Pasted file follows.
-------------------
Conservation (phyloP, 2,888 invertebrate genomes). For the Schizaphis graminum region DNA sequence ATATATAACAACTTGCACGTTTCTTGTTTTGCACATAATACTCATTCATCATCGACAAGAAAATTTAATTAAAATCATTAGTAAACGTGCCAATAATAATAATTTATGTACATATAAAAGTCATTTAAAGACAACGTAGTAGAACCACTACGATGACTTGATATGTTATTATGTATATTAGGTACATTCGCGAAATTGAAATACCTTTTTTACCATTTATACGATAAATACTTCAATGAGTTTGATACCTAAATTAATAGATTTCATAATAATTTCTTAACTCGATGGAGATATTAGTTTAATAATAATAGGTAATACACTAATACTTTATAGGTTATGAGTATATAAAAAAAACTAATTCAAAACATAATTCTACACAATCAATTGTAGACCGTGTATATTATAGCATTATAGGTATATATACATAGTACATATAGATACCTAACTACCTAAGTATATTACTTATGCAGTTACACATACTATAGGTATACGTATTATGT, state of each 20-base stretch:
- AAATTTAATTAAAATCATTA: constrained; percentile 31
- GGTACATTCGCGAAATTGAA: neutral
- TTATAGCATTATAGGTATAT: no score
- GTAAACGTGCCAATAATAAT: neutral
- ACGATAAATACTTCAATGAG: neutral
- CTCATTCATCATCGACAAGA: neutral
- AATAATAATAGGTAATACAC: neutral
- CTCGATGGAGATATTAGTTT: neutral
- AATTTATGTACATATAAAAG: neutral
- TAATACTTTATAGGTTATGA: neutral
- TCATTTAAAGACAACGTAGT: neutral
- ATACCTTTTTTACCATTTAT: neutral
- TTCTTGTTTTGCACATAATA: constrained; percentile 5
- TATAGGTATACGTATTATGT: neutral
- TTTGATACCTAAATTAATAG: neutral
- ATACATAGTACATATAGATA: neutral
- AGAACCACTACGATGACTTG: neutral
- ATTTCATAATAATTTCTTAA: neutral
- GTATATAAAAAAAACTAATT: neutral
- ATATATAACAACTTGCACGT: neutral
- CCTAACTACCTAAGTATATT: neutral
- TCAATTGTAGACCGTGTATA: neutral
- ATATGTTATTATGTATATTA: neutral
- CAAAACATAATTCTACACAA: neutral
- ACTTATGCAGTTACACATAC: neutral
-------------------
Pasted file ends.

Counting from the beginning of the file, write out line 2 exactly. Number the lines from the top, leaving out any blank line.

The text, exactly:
- AAATTTAATTAAAATCATTA: constrained; percentile 31